“We have shown that the interim measure of shutting down the Turów mine is a disproportionate measure to the situation. We received a laconic answer that the judge of the Court of Justice of the European Union (CJEU) simply does not agree with us,” the Climate and Environment Minister, Michał Kurtyka said in an interview with the “Gazeta Polska” weekly.
“We have had such cases in the history of the Court. I will mention the nuclear power plants in Belgium that were contested by NGOs. However, at the time, the CJEU did not demand the plant be shutdown, saying that there is a higher public safety interest. We are surprised and do not understand why our arguments were not taken into account by the deputy head of the CJEU,” the head of the Climate and Environment Ministry stressed.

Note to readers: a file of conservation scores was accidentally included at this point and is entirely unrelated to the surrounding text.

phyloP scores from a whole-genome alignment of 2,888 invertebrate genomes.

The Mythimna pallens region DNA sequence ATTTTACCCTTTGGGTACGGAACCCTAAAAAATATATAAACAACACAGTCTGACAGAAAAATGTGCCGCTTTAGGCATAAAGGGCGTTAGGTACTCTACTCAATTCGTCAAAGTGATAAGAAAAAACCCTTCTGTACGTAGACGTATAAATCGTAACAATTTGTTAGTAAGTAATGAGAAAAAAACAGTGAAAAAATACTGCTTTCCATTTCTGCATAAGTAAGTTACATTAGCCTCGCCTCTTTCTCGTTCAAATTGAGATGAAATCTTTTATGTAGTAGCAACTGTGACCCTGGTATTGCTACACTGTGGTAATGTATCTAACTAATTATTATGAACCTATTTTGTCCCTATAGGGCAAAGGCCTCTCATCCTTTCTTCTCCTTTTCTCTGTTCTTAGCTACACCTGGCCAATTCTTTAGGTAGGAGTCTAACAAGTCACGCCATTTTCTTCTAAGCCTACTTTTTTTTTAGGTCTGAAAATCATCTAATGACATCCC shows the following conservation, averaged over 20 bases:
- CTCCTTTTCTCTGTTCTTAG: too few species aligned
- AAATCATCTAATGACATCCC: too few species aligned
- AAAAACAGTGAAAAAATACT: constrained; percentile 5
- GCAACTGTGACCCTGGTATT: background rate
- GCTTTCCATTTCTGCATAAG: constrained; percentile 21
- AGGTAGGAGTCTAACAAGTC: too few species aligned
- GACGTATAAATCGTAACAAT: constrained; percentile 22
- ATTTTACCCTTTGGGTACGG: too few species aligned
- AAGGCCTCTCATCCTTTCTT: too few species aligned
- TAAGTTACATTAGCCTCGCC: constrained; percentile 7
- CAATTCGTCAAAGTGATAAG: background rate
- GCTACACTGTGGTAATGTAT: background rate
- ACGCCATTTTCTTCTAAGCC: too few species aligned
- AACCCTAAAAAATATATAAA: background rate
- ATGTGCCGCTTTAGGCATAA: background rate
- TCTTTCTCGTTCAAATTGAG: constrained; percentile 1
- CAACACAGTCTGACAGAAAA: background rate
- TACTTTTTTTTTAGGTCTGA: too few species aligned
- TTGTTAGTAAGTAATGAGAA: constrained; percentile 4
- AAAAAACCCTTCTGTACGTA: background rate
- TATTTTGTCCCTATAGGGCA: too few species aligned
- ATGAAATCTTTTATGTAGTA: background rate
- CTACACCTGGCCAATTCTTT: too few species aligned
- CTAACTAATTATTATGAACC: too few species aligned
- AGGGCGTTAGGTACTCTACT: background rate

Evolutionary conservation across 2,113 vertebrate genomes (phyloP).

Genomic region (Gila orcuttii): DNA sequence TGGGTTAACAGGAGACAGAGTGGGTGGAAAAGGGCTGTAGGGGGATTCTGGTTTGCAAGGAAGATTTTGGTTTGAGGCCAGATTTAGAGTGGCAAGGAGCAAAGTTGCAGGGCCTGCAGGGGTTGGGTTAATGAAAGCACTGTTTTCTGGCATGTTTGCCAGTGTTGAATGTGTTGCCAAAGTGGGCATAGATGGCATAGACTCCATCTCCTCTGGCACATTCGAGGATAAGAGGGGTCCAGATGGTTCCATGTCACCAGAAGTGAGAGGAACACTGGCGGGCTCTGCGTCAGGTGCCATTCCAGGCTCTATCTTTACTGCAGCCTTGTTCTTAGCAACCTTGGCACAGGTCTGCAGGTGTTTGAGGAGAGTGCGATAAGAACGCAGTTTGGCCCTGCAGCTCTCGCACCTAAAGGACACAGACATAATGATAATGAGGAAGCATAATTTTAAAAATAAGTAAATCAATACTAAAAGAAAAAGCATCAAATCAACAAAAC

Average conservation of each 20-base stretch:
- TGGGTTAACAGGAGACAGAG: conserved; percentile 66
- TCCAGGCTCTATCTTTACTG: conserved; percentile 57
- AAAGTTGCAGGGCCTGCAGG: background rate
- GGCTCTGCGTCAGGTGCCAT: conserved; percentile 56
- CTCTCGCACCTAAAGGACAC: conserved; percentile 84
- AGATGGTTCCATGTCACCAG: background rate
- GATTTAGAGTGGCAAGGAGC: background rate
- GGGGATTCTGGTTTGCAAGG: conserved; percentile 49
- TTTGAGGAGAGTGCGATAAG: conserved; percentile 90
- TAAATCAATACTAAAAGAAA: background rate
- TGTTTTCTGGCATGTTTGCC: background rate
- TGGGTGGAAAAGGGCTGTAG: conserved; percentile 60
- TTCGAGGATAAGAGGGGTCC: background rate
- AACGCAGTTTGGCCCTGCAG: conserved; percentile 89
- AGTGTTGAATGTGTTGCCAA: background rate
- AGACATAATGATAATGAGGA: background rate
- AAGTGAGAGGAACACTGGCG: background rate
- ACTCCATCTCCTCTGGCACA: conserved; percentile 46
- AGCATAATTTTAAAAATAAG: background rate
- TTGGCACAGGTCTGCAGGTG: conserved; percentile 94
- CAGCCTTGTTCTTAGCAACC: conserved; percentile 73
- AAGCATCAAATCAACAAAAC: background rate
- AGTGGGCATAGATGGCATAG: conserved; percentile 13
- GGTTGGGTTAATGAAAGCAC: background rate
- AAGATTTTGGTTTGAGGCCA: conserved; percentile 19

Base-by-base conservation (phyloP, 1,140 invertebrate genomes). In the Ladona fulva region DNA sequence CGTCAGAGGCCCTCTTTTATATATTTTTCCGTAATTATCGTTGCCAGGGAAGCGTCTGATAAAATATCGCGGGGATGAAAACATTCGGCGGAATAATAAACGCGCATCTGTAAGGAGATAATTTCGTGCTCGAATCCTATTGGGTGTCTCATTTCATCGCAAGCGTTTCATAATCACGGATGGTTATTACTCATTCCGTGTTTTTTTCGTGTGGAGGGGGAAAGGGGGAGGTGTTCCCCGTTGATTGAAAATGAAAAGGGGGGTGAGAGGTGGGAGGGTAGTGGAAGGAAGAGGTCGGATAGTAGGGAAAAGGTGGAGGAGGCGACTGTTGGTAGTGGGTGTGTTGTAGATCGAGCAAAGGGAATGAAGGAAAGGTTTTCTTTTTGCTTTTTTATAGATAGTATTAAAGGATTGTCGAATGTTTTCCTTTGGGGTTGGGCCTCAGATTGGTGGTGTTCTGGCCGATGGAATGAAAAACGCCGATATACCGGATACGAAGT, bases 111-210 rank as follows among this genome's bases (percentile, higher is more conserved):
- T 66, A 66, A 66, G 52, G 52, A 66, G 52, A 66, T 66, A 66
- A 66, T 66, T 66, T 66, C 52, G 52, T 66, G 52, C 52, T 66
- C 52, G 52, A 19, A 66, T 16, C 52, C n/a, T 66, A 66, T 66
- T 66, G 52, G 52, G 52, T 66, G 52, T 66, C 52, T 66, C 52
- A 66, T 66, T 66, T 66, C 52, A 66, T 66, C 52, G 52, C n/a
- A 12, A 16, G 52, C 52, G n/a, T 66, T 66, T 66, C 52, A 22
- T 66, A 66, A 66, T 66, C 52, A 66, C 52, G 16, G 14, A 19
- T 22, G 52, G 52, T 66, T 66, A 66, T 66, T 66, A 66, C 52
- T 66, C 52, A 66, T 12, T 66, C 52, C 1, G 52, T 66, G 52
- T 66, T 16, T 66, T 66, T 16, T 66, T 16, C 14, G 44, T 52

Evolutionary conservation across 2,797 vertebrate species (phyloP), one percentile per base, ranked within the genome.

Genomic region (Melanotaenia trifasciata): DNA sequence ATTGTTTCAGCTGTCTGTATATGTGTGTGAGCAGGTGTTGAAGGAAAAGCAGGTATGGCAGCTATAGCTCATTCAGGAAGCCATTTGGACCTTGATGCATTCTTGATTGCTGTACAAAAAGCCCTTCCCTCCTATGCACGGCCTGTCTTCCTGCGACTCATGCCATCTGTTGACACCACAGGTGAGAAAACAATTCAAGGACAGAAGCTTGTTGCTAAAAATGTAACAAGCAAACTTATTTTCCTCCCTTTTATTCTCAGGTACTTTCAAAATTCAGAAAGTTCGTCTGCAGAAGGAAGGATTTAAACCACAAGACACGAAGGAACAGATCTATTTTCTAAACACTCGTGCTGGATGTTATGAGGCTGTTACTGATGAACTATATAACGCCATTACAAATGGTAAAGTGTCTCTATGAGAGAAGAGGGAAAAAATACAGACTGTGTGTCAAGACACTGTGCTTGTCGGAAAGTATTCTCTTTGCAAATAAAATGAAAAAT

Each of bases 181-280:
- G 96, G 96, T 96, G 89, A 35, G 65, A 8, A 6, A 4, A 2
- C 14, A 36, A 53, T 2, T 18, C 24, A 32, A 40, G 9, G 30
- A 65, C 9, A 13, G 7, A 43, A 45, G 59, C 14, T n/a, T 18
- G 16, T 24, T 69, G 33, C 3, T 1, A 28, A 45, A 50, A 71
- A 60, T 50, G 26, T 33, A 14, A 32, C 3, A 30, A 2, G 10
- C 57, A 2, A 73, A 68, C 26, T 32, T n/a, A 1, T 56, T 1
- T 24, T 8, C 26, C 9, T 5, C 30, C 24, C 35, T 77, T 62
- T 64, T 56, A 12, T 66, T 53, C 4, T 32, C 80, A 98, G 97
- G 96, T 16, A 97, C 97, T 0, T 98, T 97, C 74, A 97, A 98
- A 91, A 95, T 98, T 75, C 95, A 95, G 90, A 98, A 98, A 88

Regarding the negotiations with the Czech side the minister claimed that “we put a very good offer on the table. It would benefit mainly the inhabitants of the region, where there is a sense of danger and where there is a lack of investment in water supply infrastructure. We met the expectations of the Liberec region - the immediate neighbour of the Turów power plant and mine. We also proposed a generous support package. We also wanted to launch detailed environmental monitoring to talk about the facts on the basis of specific data from the mine”.
He emphasised that although the Polish side opted for “full transparency” and wanted to create the conditions for an agreement, the offer was not accepted, and at the end of the negotiations there was an “escalation of demands” from the Czech side. He noted that there were a total of 17 rounds of talks on this matter.